The aid organisation is calling on world leaders at tomorrow’s virtual pledging conference to meet the US$4.4 billion target needed to alleviate Afghanistan’s humanitarian crisis – only about 13% of the target has been funded so far.
 
Save the Children’s Country Director in Afghanistan, Chris Nyamandi, said:
 
“Donors must step up to generously fund the Humanitarian Response Plan for 2022 or children will continue to die. The reality is as simple and sobering as that.
 
“In the seven months since the takeover, our teams have never seen anything like the devastation and desperation we are currently witnessing. The economy has collapsed leaving millions of children completely reliant on humanitarian aid. But without enough funding for humanitarian services, children will continue to lose their lives to preventable diseases and malnutrition.
 
“Pledges made at tomorrow’s conference will set the course for Afghanistan’s future. Tomorrow the international community must meet its obligations to Afghanistan, or we’ll see Afghan children failed again, forgotten and left to fend for themselves. This includes maintaining their support for education – despite the Taliban’s reversal. Withholding assistance for education will only serve to undermine even more girls’ and boys’ access to learning.
 
“We also want to remind the world that while humanitarian funds will help keep children and their families alive, humanitarian agencies cannot replace a functioning economy. If international governments do not move urgently to unlock financial assets and address the liquidity crisis, more and more Afghan families will sink further into poverty and debt. We will do everything we can, but at the rate the need is increasing, we cannot reach all the children and adults who desperately need support to survive.”      
 
As the UN Pledging Conference starts virtually, co-hosted by the UN, UK, Germany and Qatar, Save the Children urges the international community to fully fund the Humanitarian Response Plan – prioritising key areas for children including education and protection services – but also to release frozen assets into Afghanistan’s economy and work to stabilise key pillars of the financial system.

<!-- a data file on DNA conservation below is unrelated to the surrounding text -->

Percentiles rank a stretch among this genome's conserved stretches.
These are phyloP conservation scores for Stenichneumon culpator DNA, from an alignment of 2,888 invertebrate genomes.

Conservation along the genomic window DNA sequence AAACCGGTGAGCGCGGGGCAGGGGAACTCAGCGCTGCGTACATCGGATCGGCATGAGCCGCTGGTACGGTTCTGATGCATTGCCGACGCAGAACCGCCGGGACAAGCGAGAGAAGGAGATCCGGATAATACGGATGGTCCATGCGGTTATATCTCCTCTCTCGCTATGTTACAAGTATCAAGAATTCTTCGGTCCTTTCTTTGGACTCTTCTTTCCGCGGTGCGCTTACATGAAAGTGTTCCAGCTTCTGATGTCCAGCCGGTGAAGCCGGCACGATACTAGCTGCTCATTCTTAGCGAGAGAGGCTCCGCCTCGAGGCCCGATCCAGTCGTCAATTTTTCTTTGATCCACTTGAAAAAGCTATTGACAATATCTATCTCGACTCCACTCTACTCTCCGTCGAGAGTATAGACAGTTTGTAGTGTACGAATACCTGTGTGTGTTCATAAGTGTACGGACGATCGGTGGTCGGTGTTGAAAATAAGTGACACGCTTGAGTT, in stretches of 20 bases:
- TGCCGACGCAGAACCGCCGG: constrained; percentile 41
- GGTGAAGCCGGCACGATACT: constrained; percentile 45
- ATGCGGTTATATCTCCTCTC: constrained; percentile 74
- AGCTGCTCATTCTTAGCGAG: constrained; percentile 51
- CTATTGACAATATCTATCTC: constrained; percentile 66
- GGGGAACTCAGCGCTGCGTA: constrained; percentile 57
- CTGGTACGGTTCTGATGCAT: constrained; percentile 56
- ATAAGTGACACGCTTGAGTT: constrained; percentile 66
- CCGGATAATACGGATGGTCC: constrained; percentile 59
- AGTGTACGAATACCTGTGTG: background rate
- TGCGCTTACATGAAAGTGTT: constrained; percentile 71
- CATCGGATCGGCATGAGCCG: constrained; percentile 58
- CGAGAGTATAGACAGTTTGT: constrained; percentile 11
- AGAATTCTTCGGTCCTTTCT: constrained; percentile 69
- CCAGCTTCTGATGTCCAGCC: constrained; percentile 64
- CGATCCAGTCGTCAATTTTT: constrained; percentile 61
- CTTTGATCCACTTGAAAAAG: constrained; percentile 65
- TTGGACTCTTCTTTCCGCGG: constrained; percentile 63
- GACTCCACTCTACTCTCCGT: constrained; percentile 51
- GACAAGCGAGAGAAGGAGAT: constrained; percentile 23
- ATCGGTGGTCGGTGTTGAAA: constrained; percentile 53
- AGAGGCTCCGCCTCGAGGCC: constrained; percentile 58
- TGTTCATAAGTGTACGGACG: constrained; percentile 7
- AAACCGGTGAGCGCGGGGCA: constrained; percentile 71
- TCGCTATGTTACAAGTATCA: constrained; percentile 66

ENDS
 
MEDIA CONTACT: Holly Robertson on 0414 546 656 or media.team@savethechildren.org.au
 
Notes to editors:

  • Content is available here

  • Save the Children has been supporting communities and protecting children's rights across Afghanistan since 1976, including during periods of conflict, regime change, and natural disasters. The agency has programmes in 10 provinces and works with partners in an additional three provinces. Since the crisis escalated in August 2021, Save the Children has been scaling up its response to support the increasing number of children in need, delivering health, food security, nutrition, education, child protection, shelter, water, sanitation and hygiene, and livelihoods support. Save the Children has reached 1 million people in Afghanistan since September 2021.

  • Save the Children has 70 Mobile Health Teams who provide vital healthcare for children and adults, including treatment for measles, malnutrition and killer diseases such as diarrhoea and pneumonia.